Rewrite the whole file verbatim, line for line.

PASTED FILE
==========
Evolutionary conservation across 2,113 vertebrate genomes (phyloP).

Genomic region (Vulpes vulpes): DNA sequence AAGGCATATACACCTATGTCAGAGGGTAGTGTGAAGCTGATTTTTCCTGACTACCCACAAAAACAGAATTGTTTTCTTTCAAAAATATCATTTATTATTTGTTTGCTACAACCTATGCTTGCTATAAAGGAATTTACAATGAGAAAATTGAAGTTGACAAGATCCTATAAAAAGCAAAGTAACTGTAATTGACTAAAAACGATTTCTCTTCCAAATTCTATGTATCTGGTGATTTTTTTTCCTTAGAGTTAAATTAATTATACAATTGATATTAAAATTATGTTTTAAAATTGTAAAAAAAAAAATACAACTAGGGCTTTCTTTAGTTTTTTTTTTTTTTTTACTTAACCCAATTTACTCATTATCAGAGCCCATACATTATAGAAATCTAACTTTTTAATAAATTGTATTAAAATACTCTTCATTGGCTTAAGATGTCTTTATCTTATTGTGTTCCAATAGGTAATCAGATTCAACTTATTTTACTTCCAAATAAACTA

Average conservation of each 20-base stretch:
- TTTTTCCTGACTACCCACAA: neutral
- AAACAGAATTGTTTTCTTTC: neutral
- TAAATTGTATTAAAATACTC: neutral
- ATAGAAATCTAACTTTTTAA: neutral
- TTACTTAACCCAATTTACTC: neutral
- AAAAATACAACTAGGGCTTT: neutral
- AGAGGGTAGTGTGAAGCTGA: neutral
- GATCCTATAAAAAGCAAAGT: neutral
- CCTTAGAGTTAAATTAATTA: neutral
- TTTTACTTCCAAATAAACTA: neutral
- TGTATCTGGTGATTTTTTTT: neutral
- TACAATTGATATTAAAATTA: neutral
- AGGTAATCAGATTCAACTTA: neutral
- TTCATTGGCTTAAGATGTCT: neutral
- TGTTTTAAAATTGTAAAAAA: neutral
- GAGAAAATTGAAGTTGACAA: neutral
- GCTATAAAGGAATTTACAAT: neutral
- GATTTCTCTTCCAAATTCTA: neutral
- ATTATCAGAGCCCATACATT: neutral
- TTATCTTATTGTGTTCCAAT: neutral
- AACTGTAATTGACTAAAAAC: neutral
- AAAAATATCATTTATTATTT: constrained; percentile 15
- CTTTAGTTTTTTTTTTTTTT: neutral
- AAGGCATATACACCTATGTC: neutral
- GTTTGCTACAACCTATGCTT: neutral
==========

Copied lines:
Evolutionary conservation across 2,113 vertebrate genomes (phyloP).

Genomic region (Vulpes vulpes): DNA sequence AAGGCATATACACCTATGTCAGAGGGTAGTGTGAAGCTGATTTTTCCTGACTACCCACAAAAACAGAATTGTTTTCTTTCAAAAATATCATTTATTATTTGTTTGCTACAACCTATGCTTGCTATAAAGGAATTTACAATGAGAAAATTGAAGTTGACAAGATCCTATAAAAAGCAAAGTAACTGTAATTGACTAAAAACGATTTCTCTTCCAAATTCTATGTATCTGGTGATTTTTTTTCCTTAGAGTTAAATTAATTATACAATTGATATTAAAATTATGTTTTAAAATTGTAAAAAAAAAAATACAACTAGGGCTTTCTTTAGTTTTTTTTTTTTTTTTACTTAACCCAATTTACTCATTATCAGAGCCCATACATTATAGAAATCTAACTTTTTAATAAATTGTATTAAAATACTCTTCATTGGCTTAAGATGTCTTTATCTTATTGTGTTCCAATAGGTAATCAGATTCAACTTATTTTACTTCCAAATAAACTA

Average conservation of each 20-base stretch:
- TTTTTCCTGACTACCCACAA: neutral
- AAACAGAATTGTTTTCTTTC: neutral
- TAAATTGTATTAAAATACTC: neutral
- ATAGAAATCTAACTTTTTAA: neutral
- TTACTTAACCCAATTTACTC: neutral
- AAAAATACAACTAGGGCTTT: neutral
- AGAGGGTAGTGTGAAGCTGA: neutral
- GATCCTATAAAAAGCAAAGT: neutral
- CCTTAGAGTTAAATTAATTA: neutral
- TTTTACTTCCAAATAAACTA: neutral
- TGTATCTGGTGATTTTTTTT: neutral
- TACAATTGATATTAAAATTA: neutral
- AGGTAATCAGATTCAACTTA: neutral
- TTCATTGGCTTAAGATGTCT: neutral
- TGTTTTAAAATTGTAAAAAA: neutral
- GAGAAAATTGAAGTTGACAA: neutral
- GCTATAAAGGAATTTACAAT: neutral
- GATTTCTCTTCCAAATTCTA: neutral
- ATTATCAGAGCCCATACATT: neutral
- TTATCTTATTGTGTTCCAAT: neutral
- AACTGTAATTGACTAAAAAC: neutral
- AAAAATATCATTTATTATTT: constrained; percentile 15
- CTTTAGTTTTTTTTTTTTTT: neutral
- AAGGCATATACACCTATGTC: neutral
- GTTTGCTACAACCTATGCTT: neutral